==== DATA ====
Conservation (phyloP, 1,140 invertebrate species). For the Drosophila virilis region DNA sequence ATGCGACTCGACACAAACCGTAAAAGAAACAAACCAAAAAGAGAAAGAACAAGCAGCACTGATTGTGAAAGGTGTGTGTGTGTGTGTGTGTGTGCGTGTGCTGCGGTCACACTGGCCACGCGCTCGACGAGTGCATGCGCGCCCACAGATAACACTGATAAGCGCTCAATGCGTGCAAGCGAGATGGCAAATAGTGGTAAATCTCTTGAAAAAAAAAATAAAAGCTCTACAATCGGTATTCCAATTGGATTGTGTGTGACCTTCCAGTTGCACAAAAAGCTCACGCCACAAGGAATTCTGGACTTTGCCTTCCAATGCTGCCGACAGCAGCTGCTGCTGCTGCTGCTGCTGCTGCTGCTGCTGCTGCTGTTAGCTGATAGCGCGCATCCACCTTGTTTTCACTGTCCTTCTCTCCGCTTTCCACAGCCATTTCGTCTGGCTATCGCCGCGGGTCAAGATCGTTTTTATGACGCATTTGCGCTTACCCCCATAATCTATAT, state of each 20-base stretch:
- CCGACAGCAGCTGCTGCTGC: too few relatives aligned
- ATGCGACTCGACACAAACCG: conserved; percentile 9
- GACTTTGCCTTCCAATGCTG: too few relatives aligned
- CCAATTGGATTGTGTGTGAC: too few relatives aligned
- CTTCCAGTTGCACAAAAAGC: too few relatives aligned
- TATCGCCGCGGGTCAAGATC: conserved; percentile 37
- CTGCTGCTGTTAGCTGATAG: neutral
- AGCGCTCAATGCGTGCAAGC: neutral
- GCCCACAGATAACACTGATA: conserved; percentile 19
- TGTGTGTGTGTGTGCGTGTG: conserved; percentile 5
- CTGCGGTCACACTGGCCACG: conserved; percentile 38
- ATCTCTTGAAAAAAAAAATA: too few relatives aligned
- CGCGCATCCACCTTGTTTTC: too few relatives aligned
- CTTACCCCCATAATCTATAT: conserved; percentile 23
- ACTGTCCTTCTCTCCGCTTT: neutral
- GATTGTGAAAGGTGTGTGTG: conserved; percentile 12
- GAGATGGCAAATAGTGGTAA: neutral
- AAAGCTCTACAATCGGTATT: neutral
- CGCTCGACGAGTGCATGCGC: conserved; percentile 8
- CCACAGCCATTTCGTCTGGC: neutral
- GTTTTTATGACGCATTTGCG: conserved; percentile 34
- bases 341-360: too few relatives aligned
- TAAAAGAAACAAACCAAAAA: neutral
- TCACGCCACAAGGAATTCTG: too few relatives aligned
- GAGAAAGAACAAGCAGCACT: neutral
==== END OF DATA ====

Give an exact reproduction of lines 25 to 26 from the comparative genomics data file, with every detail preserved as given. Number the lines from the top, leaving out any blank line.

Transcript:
- TCACGCCACAAGGAATTCTG: too few relatives aligned
- GAGAAAGAACAAGCAGCACT: neutral